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Mobilization and Leadership Training for People’s Cooperatives in Bangladesh

Posted by Ariel Halpern Monday, November 23, 2015

Four women groups from Mohalbari, Surail and Damoir villages in Northern Bangladesh participated in a two-day leadership and mobilization training in Dinajpur to spread the initiative of successful women-led cooperatives improving the livelihood of the rural poor. Among the 51 participants, most were landless women coming from Hindu, Muslim and indigenous communities.

The training, organized by ALRD in partnership with SUSTAIN, is part of the project’s innovation plan that received ROUTASIA’s award of 2,500 USD last year.

ALRD’s Innovation Plan entitled “Strengthening Women’s Empowerment and Livelihood through Access to Land and Market” was launched in July 2015, as a result of ROUTASIA’s Learning Route on women’s empowerment in Nepal’s Chitwan and Kapilvastu districts, in December 2014. With the financial award and technical assistance of IFAD-PROCASUR’s ROUTASIA programme, ALRD and SUSTAIN, its local partner in Dinajpur, are now implementing the plan in the northern region of Bangladesh, where the existing farmer groups are located. ALRD’s plan aims to secure equitable land access and control for marginalized landless communities, including farmers, indigenous peoples, religious minorities and women in particular, and to improve their livelihood through effective management of natural resources.

Using local resources, local technology and indigenous knowledge, ALRD’s action plan integrated the People’s Initiative or “Gonoprochesta” model. This initiative promotes sustainable, small scale, family-based organic farming and rural enterprises, and provides direct access to land and market for disadvantaged communities, which in turn contribute to the country’s food security. The Gonoprochesta model empowers women by advocating their recognition at policy making level, and by enabling access to public land and to supporting services such as bank credits, agricultural inputs and technology, information and knowledge, and policy dialogue with government institutions. During the process, women are encouraged to create their own capital collectively, and to invest it in agricultural production of food and organic fertilizers.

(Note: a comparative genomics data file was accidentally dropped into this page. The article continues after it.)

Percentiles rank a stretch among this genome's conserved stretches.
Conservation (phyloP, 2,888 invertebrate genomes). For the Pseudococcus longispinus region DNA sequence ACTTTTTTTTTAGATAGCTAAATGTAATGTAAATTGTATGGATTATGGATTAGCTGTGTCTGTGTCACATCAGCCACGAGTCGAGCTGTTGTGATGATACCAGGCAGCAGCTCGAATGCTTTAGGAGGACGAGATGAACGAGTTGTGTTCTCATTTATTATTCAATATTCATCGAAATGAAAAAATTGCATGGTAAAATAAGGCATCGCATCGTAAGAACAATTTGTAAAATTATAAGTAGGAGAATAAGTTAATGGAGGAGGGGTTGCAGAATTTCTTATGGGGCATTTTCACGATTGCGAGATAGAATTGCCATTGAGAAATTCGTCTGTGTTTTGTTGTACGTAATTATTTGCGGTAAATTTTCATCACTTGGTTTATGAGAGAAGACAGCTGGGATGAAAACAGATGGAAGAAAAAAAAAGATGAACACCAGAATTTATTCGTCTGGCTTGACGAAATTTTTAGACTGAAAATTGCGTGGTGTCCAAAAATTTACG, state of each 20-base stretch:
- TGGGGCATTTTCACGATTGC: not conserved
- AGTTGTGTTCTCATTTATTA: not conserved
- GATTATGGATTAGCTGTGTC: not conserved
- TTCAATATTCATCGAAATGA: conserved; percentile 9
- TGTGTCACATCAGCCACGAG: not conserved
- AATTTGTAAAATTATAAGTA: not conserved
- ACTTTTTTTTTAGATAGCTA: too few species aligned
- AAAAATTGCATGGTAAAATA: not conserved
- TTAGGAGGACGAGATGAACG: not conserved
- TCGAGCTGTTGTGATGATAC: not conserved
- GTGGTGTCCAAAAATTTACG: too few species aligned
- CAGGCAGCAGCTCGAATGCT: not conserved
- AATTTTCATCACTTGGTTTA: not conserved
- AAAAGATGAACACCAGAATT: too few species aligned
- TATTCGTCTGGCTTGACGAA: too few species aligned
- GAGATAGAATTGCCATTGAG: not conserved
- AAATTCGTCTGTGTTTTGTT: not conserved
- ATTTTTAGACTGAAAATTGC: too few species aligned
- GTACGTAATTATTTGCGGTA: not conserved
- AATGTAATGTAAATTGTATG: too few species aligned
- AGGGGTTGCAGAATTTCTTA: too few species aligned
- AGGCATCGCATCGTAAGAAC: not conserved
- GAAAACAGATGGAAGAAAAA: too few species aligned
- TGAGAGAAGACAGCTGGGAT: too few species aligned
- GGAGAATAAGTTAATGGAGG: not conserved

By transforming into People’s Cooperatives, the initiative sets a unique example to improve quality of life without external financial assistance. It also creates an alternative market for the products of small farmers and entrepreneurs united by cooperative groups, creating a wide range of employment opportunities in rural Bangladesh, particularly for women. In terms of diversification, cooperative farmers use different types of production, including agricultural cultivation (rice, vegetables, fish) and fertilizer production (earthworm compost).

To analyze the socio-economic context in Bangladesh, the path of change and the participants’ respective roles in it, ALRD used a participatory discussion method. All participants agreed to the new vision of the People’s Initiative process promoting social and economic changes to improve their life and to protect their children’s future. They selected a name and a leader for each of their group, and they set up a work plan for the next three months. To create their initial capital, participants decided to save a handful of rice twice a day and to organize their weekly meeting on Fridays, where the saved rice is put on sale to generate financial resources for each group to be used for income generation activities. This collective way of farming enables them to use their small land as a homestead. It was also agreed that all activities would be monitored and guided by SUSTAIN, ALRD’s local partner organization.